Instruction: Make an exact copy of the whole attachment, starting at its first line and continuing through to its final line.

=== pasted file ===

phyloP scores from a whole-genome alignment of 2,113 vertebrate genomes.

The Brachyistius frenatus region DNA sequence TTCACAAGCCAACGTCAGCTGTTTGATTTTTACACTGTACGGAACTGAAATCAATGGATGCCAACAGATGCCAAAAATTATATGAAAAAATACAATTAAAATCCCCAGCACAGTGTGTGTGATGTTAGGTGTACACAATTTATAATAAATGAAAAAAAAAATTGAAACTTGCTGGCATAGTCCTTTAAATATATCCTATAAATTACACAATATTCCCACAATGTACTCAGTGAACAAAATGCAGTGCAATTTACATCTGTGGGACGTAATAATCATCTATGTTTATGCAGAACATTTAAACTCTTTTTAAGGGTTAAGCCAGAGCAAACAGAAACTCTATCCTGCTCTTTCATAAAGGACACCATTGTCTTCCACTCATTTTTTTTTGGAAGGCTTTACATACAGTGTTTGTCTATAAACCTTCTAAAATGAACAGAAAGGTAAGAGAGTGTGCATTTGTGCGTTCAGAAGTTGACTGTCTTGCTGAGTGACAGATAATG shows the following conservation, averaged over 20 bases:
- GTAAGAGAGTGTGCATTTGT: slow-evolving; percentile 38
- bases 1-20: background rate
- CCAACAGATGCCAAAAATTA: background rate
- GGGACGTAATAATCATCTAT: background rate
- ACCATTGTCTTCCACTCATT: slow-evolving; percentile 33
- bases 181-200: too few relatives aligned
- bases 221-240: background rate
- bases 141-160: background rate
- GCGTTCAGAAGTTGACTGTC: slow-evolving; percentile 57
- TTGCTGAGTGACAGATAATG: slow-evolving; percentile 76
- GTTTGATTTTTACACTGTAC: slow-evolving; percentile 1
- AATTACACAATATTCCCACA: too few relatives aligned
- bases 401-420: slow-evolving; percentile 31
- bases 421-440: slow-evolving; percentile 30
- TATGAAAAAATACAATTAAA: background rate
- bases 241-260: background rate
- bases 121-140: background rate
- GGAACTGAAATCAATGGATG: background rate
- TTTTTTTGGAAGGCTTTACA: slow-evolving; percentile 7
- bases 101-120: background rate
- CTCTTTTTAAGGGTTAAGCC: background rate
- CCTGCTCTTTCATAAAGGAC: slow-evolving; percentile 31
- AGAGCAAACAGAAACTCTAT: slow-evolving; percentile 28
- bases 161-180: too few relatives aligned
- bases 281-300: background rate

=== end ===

phyloP scores from a whole-genome alignment of 2,113 vertebrate genomes.

The Brachyistius frenatus region DNA sequence TTCACAAGCCAACGTCAGCTGTTTGATTTTTACACTGTACGGAACTGAAATCAATGGATGCCAACAGATGCCAAAAATTATATGAAAAAATACAATTAAAATCCCCAGCACAGTGTGTGTGATGTTAGGTGTACACAATTTATAATAAATGAAAAAAAAAATTGAAACTTGCTGGCATAGTCCTTTAAATATATCCTATAAATTACACAATATTCCCACAATGTACTCAGTGAACAAAATGCAGTGCAATTTACATCTGTGGGACGTAATAATCATCTATGTTTATGCAGAACATTTAAACTCTTTTTAAGGGTTAAGCCAGAGCAAACAGAAACTCTATCCTGCTCTTTCATAAAGGACACCATTGTCTTCCACTCATTTTTTTTTGGAAGGCTTTACATACAGTGTTTGTCTATAAACCTTCTAAAATGAACAGAAAGGTAAGAGAGTGTGCATTTGTGCGTTCAGAAGTTGACTGTCTTGCTGAGTGACAGATAATG shows the following conservation, averaged over 20 bases:
- GTAAGAGAGTGTGCATTTGT: slow-evolving; percentile 38
- bases 1-20: background rate
- CCAACAGATGCCAAAAATTA: background rate
- GGGACGTAATAATCATCTAT: background rate
- ACCATTGTCTTCCACTCATT: slow-evolving; percentile 33
- bases 181-200: too few relatives aligned
- bases 221-240: background rate
- bases 141-160: background rate
- GCGTTCAGAAGTTGACTGTC: slow-evolving; percentile 57
- TTGCTGAGTGACAGATAATG: slow-evolving; percentile 76
- GTTTGATTTTTACACTGTAC: slow-evolving; percentile 1
- AATTACACAATATTCCCACA: too few relatives aligned
- bases 401-420: slow-evolving; percentile 31
- bases 421-440: slow-evolving; percentile 30
- TATGAAAAAATACAATTAAA: background rate
- bases 241-260: background rate
- bases 121-140: background rate
- GGAACTGAAATCAATGGATG: background rate
- TTTTTTTGGAAGGCTTTACA: slow-evolving; percentile 7
- bases 101-120: background rate
- CTCTTTTTAAGGGTTAAGCC: background rate
- CCTGCTCTTTCATAAAGGAC: slow-evolving; percentile 31
- AGAGCAAACAGAAACTCTAT: slow-evolving; percentile 28
- bases 161-180: too few relatives aligned
- bases 281-300: background rate